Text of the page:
Vitamin D and COVID-19 Infection
Josef Richter1, 2, Vaclav Vetvicka1, *, Vlastimil Král3, Stanislava Richterová3
Identifiers and Pagination:Year: 2023
E-location ID: e1874091X2301310
Publisher ID: e1874091X2301310
Article History:Received Date: 3/8/2022
Revision Received Date: 5/1/2023
Acceptance Date: 5/01/2023
Electronic publication date: 15/03/2023
Collection year: 2023
open-access license: This is an open access article distributed under the terms of the Creative Commons Attribution 4.0 International Public License (CC-BY 4.0), a copy of which is available at: https://creativecommons.org/licenses/by/4.0/legalcode. This license permits unrestricted use, distribution, and reproduction in any medium, provided the original author and source are credited.
The COVID-19 epidemic resulted in a global crisis of public health. Therefore, the possibility of prevention, leading to reduced infection and/or an improved disease state, is the subject of intensive attention. The novelty of this study is the direct evaluation of vitamin D levels with the risk of COVID-19 infection.
Currently, several nutraceuticals, including vitamin D, beta-glucan, and some minerals, are being studied for their role in stimulating immunity. Our study focused on the relationship between levels of vitamin D in immunodeficient patients and the risk of the development of COVID-19.
In this study, patients were supplemented with vitamin D.
In a group of 71 patients, we found that patients with vitamin D levels below 30 ng/ml had an increased risk of COVID-19 development and more severe disease progress. In patients with blood levels over 40 ng/ml, we consistently found high levels of protection against COVID-19 infection.
The most important finding is that vitamin D levels above 40 ng/ml result in the reduction of risks of serious clinical manifestation of COVID-19 infection.
Vitamin D (VD) has been the focus of intensive studies worldwide. Most of the new data are associated with the well-established connection between vitamin D deficit and a wide spectrum of diseases. More information has suggested the universal effects of VD and its various roles in immune mechanisms, protein synthesis, muscle, cardiovascular and skeletal functions, cell growth, and inflammatory response [1-11]. The basics of individual mechanisms mentioned above are reaching of optimal level of VD and its regular monitoring. Despite the fact that the last decade brought a huge amount of information on the role of VD in homeostasis, one can point out that this vitamin (or more precisely prohormone), which is involved in the hormone regulating cell growth and functions of the immune system, still requires more attention from both scientists and physicians. Ignoring these findings and underestimating the effects of persisting deficiency of VD result in a significant reduction of immune system regulation [1-3, 12, 13]. Vitamin D plays a role in the regulation and quality of both native and adaptive immunity and significantly improves the regulation of mechanisms of cellular immune responses, particularly via induction and activation of Tregs [3, 5, 10, 14-18].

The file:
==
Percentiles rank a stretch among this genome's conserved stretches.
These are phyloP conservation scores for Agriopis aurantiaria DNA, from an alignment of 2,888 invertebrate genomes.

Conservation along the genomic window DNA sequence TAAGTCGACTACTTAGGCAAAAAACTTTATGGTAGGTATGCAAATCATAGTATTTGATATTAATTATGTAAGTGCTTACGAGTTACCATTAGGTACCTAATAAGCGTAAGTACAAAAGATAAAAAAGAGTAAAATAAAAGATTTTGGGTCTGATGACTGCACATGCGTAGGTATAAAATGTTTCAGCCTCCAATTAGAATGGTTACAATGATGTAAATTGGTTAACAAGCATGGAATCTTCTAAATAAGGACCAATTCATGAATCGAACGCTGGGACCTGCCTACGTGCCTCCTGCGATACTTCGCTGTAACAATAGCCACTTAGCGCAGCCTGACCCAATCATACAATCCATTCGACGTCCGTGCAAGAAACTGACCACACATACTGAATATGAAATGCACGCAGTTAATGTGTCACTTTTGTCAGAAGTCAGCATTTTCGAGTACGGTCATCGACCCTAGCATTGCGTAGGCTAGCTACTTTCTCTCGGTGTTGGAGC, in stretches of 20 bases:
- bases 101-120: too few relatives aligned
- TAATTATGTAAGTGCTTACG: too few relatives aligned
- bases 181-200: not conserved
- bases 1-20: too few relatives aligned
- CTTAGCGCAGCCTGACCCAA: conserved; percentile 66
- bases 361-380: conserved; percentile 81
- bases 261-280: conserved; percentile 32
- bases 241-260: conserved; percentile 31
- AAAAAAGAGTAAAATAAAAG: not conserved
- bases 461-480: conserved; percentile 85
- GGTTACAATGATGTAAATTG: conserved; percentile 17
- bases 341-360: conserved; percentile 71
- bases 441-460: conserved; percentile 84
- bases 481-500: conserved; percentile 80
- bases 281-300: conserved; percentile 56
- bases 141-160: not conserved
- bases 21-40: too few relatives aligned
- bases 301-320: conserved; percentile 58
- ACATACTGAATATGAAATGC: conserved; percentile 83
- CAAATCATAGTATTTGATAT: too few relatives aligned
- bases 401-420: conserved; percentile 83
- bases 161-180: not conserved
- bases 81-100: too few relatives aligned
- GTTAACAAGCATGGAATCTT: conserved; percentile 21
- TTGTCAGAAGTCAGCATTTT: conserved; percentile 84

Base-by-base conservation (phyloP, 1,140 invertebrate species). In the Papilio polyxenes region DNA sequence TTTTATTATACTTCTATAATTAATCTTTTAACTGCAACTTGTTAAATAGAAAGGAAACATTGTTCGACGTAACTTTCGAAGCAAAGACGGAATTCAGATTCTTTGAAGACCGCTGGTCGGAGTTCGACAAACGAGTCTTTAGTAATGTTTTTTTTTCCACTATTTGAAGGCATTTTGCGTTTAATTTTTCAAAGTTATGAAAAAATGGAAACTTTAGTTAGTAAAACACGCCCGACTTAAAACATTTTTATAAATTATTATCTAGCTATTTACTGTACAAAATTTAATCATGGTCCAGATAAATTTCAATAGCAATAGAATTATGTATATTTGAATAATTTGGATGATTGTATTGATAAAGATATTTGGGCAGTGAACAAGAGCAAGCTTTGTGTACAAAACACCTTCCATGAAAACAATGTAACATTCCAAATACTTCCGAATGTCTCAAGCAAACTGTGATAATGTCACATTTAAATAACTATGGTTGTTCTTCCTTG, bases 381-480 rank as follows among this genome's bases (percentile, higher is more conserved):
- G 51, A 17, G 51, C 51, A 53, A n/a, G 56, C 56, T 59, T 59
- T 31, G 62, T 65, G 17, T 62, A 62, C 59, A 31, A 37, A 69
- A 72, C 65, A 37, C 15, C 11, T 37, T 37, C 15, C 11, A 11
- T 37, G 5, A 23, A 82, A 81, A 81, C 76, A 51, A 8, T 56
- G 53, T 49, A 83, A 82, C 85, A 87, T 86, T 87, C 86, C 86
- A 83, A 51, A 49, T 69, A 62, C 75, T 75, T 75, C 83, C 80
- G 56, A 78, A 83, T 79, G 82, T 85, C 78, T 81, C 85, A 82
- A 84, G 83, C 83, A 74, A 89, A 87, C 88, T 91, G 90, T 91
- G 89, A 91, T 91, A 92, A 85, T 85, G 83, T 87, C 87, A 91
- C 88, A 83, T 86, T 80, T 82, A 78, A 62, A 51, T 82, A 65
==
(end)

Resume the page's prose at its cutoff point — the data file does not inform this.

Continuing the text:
The COVID-19 pandemic is still causing serious concerns worldwide [13, 19, 20] and the end of this pandemic is still far away [12, 21]. The global crisis of public health is caused by insufficient knowledge of how to protect against COVID-19 infection. Knowing all preventive steps is imperative for the final solution [8, 11, 12, 14, 19-21]. Many authors have agreed that there is a strong need to start the three-level program of prevention, diagnosis, and treatment of this disease . An adequate approach seems to be using nutraceuticals, including minerals, vitamins, and various immunomodulatory agents, all resulting in improved immune responses. The most indispensable are vitamins C and D, calcium, zinc, magnesium, and copper [14, 19, 20, 23-26]. In the past, selenium supplementation has also been recommended. However, the latest observations suggested that this supplementation can be ignored in our study population, as the changes in nutrition in the Czech Republic have improved the levels of this element. The nutrients mentioned above have been used in our patients for a long time [13, 27]. We consider the monitoring of the nutritional habits of our patients to be the bases of healthcare and prevention . Targeted nutritional interventions are considered the backbone of prevention, and their use is one of the most important steps in the reduction of infectious diseases [13, 19, 21].